Where this places the US relative to other countries is more of an academic than a practical consideration to me, although it might be a useful categorization for short to medium term currency trading. But eventually? Does it really matter if the US is 2.5 times vs. 'only' 1.2 times more insolvent than some other country?  Nearly all western countries have been playing the same game by the same rules.

The few who remain solvent tend to be sparsely populated and resource rich.  Exactly where the US was back when it was solvent.

Best,
Chris

 

PS - I squirm uncomfortably at the use of the word "followers" and I doubt I will ever do otherwise.  That's just how I am built.   My entire focus is, and always has been, to nudge people towards thinking for themselves. I have had plenty of opportunities to play the guru role, and I have turned them all down, without exception.  Each of us needs to think for ourselves and come to our own conclusions. If we don't, we' run the risk of using the same thought processes that got us into this mess.

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20 Comments

cannotaffordit's picture
cannotaffordit
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Re: What's the total debt-to-GDP ratio for the US?

Speaking of entitlements.......We know that the S.S. Trust Fund consists of nothing but I.O.U.'s, but I am hard pressed to know exactly what the amount is that SHOULD be in there, had it not been taken out and spent for other things.  Is it true that the S.S. System would be just fine if all that really belongs to its Trust Fund were replaced?   How much would that be?  And, how long would S.S. be stable, if it had all the money back that belongs to it?

kemosavvy's picture
kemosavvy
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Re: What's the total debt-to-GDP ratio for the US?

so when the social security drains their trust fund around 2015 or so, where will they make up the shortfall of money? social security bond auction? maybe more t-bills? will payouts of soc.sec. rely on if investors buy these bonds and the remainder made up for with tax hikes?

capesurvivor's picture
capesurvivor
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Re: What's the total debt-to-GDP ratio for the US?

They could always do the following: 

1. start a means test for receiving SS 

2. raise the age of eligibility

3. raise the SS tax on income or the income ceiling to which it applies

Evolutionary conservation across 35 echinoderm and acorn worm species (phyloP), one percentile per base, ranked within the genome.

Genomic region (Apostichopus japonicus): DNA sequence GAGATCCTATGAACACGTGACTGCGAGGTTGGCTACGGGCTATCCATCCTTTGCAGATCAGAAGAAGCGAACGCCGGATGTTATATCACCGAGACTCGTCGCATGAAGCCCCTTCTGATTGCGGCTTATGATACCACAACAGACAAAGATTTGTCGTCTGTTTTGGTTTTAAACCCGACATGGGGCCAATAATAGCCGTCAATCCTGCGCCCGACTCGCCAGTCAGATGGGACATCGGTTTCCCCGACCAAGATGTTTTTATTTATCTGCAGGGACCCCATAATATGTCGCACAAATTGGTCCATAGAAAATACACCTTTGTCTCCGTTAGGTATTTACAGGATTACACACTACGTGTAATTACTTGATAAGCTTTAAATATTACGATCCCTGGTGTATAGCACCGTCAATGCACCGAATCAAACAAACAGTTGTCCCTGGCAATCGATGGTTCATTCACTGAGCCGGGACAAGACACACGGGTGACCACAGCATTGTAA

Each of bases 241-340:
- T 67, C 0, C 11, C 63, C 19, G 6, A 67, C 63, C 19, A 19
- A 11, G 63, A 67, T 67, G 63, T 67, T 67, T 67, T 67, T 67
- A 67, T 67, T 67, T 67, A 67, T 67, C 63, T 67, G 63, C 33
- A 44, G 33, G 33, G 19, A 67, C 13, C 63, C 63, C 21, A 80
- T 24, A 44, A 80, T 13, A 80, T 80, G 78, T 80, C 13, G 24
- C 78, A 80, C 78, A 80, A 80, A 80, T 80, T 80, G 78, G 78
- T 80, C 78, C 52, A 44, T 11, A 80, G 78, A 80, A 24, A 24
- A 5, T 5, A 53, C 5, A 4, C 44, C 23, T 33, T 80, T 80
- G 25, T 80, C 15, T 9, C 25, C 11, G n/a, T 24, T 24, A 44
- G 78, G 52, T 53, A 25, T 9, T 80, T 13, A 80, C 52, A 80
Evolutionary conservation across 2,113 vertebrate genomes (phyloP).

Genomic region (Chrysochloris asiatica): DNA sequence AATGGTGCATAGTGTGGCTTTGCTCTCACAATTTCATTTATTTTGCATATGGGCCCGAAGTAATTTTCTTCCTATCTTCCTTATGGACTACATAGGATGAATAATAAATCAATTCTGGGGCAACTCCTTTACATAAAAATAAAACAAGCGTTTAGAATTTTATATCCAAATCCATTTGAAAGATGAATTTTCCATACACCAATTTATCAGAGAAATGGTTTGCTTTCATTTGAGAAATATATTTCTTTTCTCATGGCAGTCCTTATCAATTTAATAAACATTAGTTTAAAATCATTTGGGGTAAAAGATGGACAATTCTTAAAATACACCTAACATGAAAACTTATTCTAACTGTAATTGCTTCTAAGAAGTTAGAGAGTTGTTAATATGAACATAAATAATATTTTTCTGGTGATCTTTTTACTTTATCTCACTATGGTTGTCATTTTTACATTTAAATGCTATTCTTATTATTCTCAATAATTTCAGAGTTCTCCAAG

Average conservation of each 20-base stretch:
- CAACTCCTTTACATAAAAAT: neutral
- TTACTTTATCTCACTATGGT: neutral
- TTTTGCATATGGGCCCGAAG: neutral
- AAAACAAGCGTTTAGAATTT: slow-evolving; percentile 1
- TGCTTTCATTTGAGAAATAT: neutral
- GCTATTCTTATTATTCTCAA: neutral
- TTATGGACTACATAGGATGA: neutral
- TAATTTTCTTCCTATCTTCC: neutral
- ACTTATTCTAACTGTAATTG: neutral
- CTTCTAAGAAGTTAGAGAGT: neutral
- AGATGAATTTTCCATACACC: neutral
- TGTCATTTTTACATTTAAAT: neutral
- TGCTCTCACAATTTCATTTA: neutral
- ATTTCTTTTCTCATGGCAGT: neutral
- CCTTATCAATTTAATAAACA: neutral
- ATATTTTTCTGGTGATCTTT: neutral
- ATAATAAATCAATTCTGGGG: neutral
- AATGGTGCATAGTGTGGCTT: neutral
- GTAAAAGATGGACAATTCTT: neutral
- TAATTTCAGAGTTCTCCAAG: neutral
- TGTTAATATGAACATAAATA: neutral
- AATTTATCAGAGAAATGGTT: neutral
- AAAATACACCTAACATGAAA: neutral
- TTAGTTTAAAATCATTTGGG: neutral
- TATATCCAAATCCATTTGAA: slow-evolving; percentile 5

4.come up with some other way I haven't thought of to cancel my 45 years of  payments into the system.

 

SG

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Re: What's the total debt-to-GDP ratio for the US?
cmartenson wrote:

Where this places the US relative to other countries is more of an academic than a practical consideration to me, although it might be a useful categorization for short to medium term currency trading. But eventually? Does it really matter if the US is 2.5 times vs. 'only' 1.2 times more insolvent than some other country?  Nearly all western countries have been playing the same game by the same rules.

The few who remain solvent tend to be sparsely populated and resource rich.  Exactly where the US was back when it was solvent.

Thanks for clarifying this.  Your comments are relevant in at least reinforcing w/r/t USA in financial irresponsibility compared to other OECD.  In line with financial data from posts on Canada, Australia, and New Zealand.

Take home messages for me...

1.)  USA is leading way toward insolvency versus other countries...with obvious ramifications.

2.)  Other countries are following closely behind...so crash will be bigger and wider than many may perceive if no one is responsible (aka "Synergistic Mutual Destruction").  Kinda like lemings going over the cliff.  Though does appear Canada is least worst.

Someday I'll find a silver lining.   Again someday.    Aaah found it...my wife, 5 kids and first grand child!

 

Nichoman 

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azzenstudent
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Re: What's the total debt-to-GDP ratio for the US?

If you remember (maybe not!) 1983, Alan Greenspan chaired a commission to decide what to do about Social Security given the prospective glut of Baby Boomers retiring 25 years hence. They decided (Congress and the president agreed) that raising FICA significantly would take care of that issue. In effect, we decided that SS would no longer be an intergenerational contract. Rather, it would be much closer to an actual trust fund. Reagan signed the largest peacetime tax increase in our nation's history. But! There was not a lockbox. FICA revenue still went into the general fund.

So, what happened? Well, in the late 90s, we started running budget surpluses. Indeed, by 2000, OMB said we would have over the next ten years budget surpluses over $5 trillion. 2000 was also an election year. George Bush ran on the platform of "giving back" to the people their money. What he neglected to tell us what that much of that money was earmarked for Boomer Social Security checks.